HC Deb 24 July 1940 vol 363 cc811-4
63. Mr. Thorne

asked the Parliamentary Secretary to the Ministry of Food whether he is aware that there has been a decided increase in the price of soft fruit during the past week and that prices prevailing during the past 10 days have been more than 50 per cent. above those of last year; whether he can offer any explanation for the increase; in particular, whether such increase has any relation to the release of sugar for jam-making; and what steps he proposes to take to safeguard the public from exploitation when the plum crop becomes available?

59. Mr. Levy

asked the Parliamentary Secretary to the Ministry of Food whether he proposes to take any action against fruit retailers who are raising the price of fresh fruit merely because the demand has increased owing to the provision of extra sugar for jam making?

Mr. Boothby

I am aware of the increase in prices to which both Questions refer, but have been unable to obtain any evidence that it is due to the extra provision of sugar for household jam-making. The main cause of the increase is the shortage of supplies, due to the exceptionally prolonged period of almost unbroken dry weather, and a contributory cause has been the reduction of fruit imports as compared with the corresponding period of previous years, with the result that supplies have been considerably below normal. Such information as has come to my notice does not indicate that there has been any unfair exploitation of these difficulties by the wholesale or retail trades. Hon. Members may rest assured that appropriate action will be taken to safeguard the public from exploitation in the case of the plum crop.

Mr. Charles Brown

Is it intended to let the law of supply and demand work here, unchecked by the Government? Is the Minister aware that black currants have been sold at 1s. 4d. a pound and gooseberries at 1s. 6d., and that gross exploitation has taken place?

Mr. Boothby

No, Sir, I do not accept the suggestion that gross exploitation is taking place.

Mr. De la Bère

Is my hon. Friend aware that the prime producer is not getting the benefit which the middleman is getting? Why not do something about it?

Lieut.-Colonel Heeage

Is my hon. Friend aware that in the country districts they are getting only about 4d. a pound for fruit? Will he consider doing something about gardens which are now empty owing to evacuation, and where, for that or other reasons, there is fruit going to waste?

Mrs. Tate

Is the Minister aware that in many districts prices are raised by 2d. a pound over the week-end, when wages are due? Is not that an example of exploitation?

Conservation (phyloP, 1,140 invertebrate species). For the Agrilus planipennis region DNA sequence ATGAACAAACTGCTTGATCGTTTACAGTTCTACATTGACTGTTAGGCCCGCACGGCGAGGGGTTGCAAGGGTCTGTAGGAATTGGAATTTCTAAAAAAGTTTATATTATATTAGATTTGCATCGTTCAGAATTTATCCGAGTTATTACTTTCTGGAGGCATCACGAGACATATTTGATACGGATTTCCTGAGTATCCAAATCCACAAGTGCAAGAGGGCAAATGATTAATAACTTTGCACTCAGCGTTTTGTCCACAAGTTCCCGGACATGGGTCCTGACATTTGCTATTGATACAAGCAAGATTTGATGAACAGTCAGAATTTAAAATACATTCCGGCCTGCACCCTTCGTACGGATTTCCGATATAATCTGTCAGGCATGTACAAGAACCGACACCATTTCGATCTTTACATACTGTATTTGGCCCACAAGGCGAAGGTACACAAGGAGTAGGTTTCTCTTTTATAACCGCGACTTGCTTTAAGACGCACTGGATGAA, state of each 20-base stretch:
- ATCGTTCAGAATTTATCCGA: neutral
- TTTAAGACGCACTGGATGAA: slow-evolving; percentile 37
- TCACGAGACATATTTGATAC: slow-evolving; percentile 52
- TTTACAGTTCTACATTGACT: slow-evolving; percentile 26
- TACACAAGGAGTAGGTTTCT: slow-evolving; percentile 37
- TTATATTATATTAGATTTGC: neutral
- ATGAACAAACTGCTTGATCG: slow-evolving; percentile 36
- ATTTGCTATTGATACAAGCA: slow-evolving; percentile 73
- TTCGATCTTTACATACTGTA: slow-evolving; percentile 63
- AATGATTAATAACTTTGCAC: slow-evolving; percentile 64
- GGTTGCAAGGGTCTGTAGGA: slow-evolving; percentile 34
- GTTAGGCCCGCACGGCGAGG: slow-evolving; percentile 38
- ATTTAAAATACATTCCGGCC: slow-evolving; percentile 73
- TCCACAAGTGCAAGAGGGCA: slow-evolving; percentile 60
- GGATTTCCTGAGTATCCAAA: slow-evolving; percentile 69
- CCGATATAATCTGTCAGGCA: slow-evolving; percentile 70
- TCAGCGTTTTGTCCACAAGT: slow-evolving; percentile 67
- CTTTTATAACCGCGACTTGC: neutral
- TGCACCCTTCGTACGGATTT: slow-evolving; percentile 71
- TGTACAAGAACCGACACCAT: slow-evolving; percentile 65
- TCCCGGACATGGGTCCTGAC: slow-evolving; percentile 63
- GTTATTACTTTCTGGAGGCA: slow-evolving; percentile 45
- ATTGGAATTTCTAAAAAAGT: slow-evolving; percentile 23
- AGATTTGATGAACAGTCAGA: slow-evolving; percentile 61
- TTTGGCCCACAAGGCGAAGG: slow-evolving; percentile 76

Mr. Boothby

From the practical point of view, it is almost impossible to control the price of a fluctuating crop such as soft fruits, the supplies of which vary from day to day. It is not considered practicable to control the price of soft fruit crops.

Mr. Watkins

Will the hon. Gentleman fix a maximum price?

65 and 66. Mr. De la Bère

asked the Parliamentary Secretary to the Ministry of Food (1) whether, in connection with the plum crop and any surplus there may be after meeting the requirements of the canning and jam-making firms, he will make some arrangements with the manufacturers of chocolates and sweets to enable these manufacturers to use a percentage of plum syrup for manufacturing their sweetmeats, to counteract the shortage of sugar which they may be experiencing in this connection;

(2) whether he can make some statement in connection with the arrangements which have been made by the Ministry of Food with the National Federation of Women's Institutes regarding his utilisation of surplus plum crop for the manufacture of pulp; and whether he can state the number of centres that have been established for this purpose?

Mr. Boothby

I hope to be able to make a full statement on this subject next week, when perhaps my hon. Friend will be good enough to put down a further Question.

Mr. De la Bère

Is my hon. Friend quite sure that this plum syrup is really suitable for sweet-making? I have been informed on reliable authority that it is most excellent for this purpose.

Mr. Boothby

I will take note of the suggestion of my hon. Friend.

Mr. Garro Jones

Will the hon. Gentleman also take note of the severe terms in which he has condemned those who profiteer in eggs and his apparent indifference to those who profiteer in soft fruits?

Mr. Boothby

I cannot accept the view that there has been profiteering in soft fruits. There is no evidence to that effect.

Back to
Forward to